Bowe: Ann Arbor is beautiful. It really is, it’s really, really cute!

Caplow: We’ve got circus karaoke, I don’t know what that is. I’m just reading what’s outside.


Alexis (WDBM): Have you guys been down Main Street yet?

Bowe: I don’t know if I walked down that way. I walked up around this area. Yeah, I definitely want to check it out before our show. That’s another thing about being headliners. We have a little more time before the show to get into the city and look around. But places we like playing. Suddenly New York is a pleasant playing experience. I say suddenly because in the past, it used to be very scary, industry-only shows where, like, shadowy label figures are in the corner with their arms crossed, like, hating your music and-

Caplow: Now they’re our friends!

Bowe: And now they’re our friends. And now we’re like, you don’t intimidate me because we’re friends. What else? I love Pittsburgh. I really love Pittsburgh. I don’t know. Minneapolis is wonderful.

Caplow: It’s nice to go over to the west coast, even just for the weather, to get a little break from the cold winter. D.C. is always super welcoming and we always have a great time in D.C. Yeah, right now all I can think about is the delicious Cuban sandwich that I had in Ann Arbor this morning and it’s getting me very excited for the show tonight. Got to fuel my energy.


Alexis (WDBM): One last question. How would you describe the Magic Man fan – do you think there’s one way to describe them?

Bowe: They seem excited. They seem – I was actually just talking about this with some of the dudes from Panama Wedding, who were supporting us on the earlier leg of the tour. We were saying that today’s teens seem happier, and that happier is cooler than when we were coming out I think. It wasn’t very cool to be, like, peppy. But these kids, and they’re mostly gals, seem, like, happy.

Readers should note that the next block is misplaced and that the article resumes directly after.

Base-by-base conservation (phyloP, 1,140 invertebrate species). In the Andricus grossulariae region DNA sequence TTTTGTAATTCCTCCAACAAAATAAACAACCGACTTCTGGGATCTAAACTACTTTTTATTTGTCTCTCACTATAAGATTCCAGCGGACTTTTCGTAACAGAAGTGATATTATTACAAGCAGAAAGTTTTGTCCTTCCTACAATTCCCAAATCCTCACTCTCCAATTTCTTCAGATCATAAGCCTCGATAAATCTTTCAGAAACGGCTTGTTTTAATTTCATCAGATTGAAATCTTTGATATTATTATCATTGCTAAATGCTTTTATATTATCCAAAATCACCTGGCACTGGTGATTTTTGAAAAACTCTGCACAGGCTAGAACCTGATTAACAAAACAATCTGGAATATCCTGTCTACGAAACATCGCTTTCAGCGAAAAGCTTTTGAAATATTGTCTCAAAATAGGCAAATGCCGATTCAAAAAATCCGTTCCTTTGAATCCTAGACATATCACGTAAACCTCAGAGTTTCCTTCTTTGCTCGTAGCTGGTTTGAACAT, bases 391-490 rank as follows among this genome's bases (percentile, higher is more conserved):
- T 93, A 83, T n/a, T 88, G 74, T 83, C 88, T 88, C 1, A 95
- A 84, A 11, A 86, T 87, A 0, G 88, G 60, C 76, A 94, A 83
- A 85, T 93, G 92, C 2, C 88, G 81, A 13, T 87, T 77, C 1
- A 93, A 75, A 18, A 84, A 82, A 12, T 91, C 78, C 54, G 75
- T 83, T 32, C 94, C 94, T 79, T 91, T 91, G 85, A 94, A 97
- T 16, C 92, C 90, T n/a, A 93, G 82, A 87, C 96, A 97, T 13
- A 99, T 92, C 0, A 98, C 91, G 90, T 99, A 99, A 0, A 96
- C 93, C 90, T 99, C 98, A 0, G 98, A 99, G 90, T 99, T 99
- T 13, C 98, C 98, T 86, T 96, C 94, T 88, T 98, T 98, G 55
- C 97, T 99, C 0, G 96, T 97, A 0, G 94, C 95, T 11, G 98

Caplow: Also, when we see them, they’re at their happiest because they’re in their element, they’re surrounded by friends who love the same type of music, and they’re about to go to this concert, a lot of times it’s their first concert so they’re just super excited. I think a lot of them are probably more soft-spoken in their normal element, in school, and a little quieter. I think a lot of them are artistic and, yeah, some of them we have converted, I think. I remember when I went out during Panic! At the Disco to pass out our little tattoos in line, there were a lot of people who were wearing all black and looking sort of, like, very sad and very moody as maybe a defense mechanism, trying to be cool. Then I would just go up to them –

Bowe: Some might call it self-expression.

Caplow: Okay, sorry. Or self-expression. Yes, I think that everyone should be able to obviously express themselves how they want to. But then I would sort of, like, break that barrier and just hug them and be like, “Hey!” and you’d see them crack a smile even though they were trying to suppress it. So, I mean, it’s tough being a teenager, definitely, so I know a lot of our fans are teenagers going through their finding themselves phase. But, for the most part, they’re all lovely people, often very creative, and full of love and support so we appreciate them a lot.

Interview by Alexis Kiriazis and Jane Sirigiri